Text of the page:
Another day, another walk.  This time, over Kinver Edge, another favourite.  This time, the sun decided not to accompany us as we made our way through the woodland before taking a path winding back up to the edge.  Instead, the late Autumn foliage illuminated the gloom.




Shhh!  Listen to the silence!


Dampness pervades....


Up on the Edge, we headed to the best vantage point.  This has to be amongst the most photographed houses in the Midlands.  I always try and challenge myself to capture it differently; this time scrambling down a steep slope to shoot through the rosehips.


Heading back down to the car park, here's the first glimpse of the National Trust Rock Houses, framed by the trees.


We also squeezed in another walk with our friends Neil and Laura in the atmospheric Hurcott Wood, although I failed to take a single photo until the journey home, when the moody sky and sunlight were going head to head for control of the skies!





As is so often the case these days, darkness prevailed.

In other news, I've been taking baby steps towards organising a new elopement wedding shoot, giving life to another idea I've been mulling over.  I'm cribbing the title from the Dua Lipa album Future Nostalgia.  Fingers crossed I can assemble another wonderful team of suppliers.

Always keen to try something new, I've also been experimenting with "freelensing" a technique where the lens is detached from the camera and just held loosely in place.  It really plays with focal planes and I think produces dreamlike results.  These are my first attempts in the garden, in dying light, so not the best conditions.  





Talking of dreams, I often fail to remember mine, but when I do, they are usually pretty detailed and often quite bizarre.  Usually, I can somehow trace their roots to something I've read, seen or heard, but I can't for the life of me explain my intense and lengthy conversations with Peter Hook (the bass player from the band New Order), whilst walking around quite a picturesque market town - vividly recalled but unknown to me.  It's not up there with the most bizarre dreams I've had (Gareth's dream that I was having an affair with Danny DeVito probably tops that list), but it was unusual.  Who or what has consumed your recent dreams?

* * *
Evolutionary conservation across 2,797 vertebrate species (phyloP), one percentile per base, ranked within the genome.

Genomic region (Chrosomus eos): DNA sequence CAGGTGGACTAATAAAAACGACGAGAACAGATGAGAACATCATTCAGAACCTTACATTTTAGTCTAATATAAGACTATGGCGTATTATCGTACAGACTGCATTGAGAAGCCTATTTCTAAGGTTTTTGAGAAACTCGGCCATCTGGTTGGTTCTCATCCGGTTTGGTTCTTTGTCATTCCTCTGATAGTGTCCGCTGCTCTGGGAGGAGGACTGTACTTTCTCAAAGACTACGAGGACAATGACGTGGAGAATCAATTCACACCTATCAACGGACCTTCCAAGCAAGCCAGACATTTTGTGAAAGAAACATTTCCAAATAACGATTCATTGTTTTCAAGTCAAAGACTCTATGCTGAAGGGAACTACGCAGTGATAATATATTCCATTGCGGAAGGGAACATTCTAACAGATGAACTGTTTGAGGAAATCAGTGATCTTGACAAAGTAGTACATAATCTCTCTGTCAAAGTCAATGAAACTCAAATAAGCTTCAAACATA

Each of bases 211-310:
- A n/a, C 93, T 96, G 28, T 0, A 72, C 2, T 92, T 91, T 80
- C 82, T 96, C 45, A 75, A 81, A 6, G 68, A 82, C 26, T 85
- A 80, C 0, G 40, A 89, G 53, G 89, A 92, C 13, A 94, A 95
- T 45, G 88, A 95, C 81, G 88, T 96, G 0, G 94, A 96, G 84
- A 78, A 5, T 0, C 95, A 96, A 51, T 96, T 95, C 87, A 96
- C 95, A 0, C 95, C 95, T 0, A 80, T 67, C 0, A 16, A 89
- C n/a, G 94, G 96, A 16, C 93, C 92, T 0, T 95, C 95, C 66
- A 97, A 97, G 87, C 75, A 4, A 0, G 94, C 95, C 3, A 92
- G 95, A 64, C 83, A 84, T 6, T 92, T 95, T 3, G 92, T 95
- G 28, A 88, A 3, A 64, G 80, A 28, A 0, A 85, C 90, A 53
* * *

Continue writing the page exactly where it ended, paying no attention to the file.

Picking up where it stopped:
Til' next time!






11 comments:

  1. Hello Claire, looks like you had a fab day with Vix & Jon :) The museum looks incredibly interesting. Oh, aren't those Elephant & Castle tiles wonderful! I used to have a friend that lived in an old pub that was completely tiled out, inside & out, with the most handsome green tiles. I think the mystery yellow flowered plant against the glinting window is Forsythia. Those autumn trees are very beautiful and so very well photographed.

    'Freelensing' - well everyday is a school day! It really introduces some dreamy colours doesn't it. Talking of dreams, many years ago, I had dreams of very deep and comforting talks with Neil Young. We'd always have a smoke and a cup of tea and he offered some great advice :) xXx

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    1. Hello Lulu! Great to hear from you! Loved those green tiles. Forsythia of course! I'm hopeless at remembering the names of plants.
      Your Neil Young dream sounds a little similar to my Peter Hook dream. I can't for the life of me remember what we talked about, but I did seem to get something out of it. Very odd though as neither he nor his band have been on my radar recently. xxx

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  2. No hiking for us either this weekend, as it has been cold, damp and generally miserable so far. Like you, I need a period of adjustment. I'm typing this with the heating on, yet wearing a camisole, long-sleeved t-shirt, jumper and cardigan!
    The poppy display is amazing, and as always, I loved tagging along on your walks. I'm not surprised the Enville Estate is such a favourite, as it looks absolutely enchanting, particularly through your camera lens.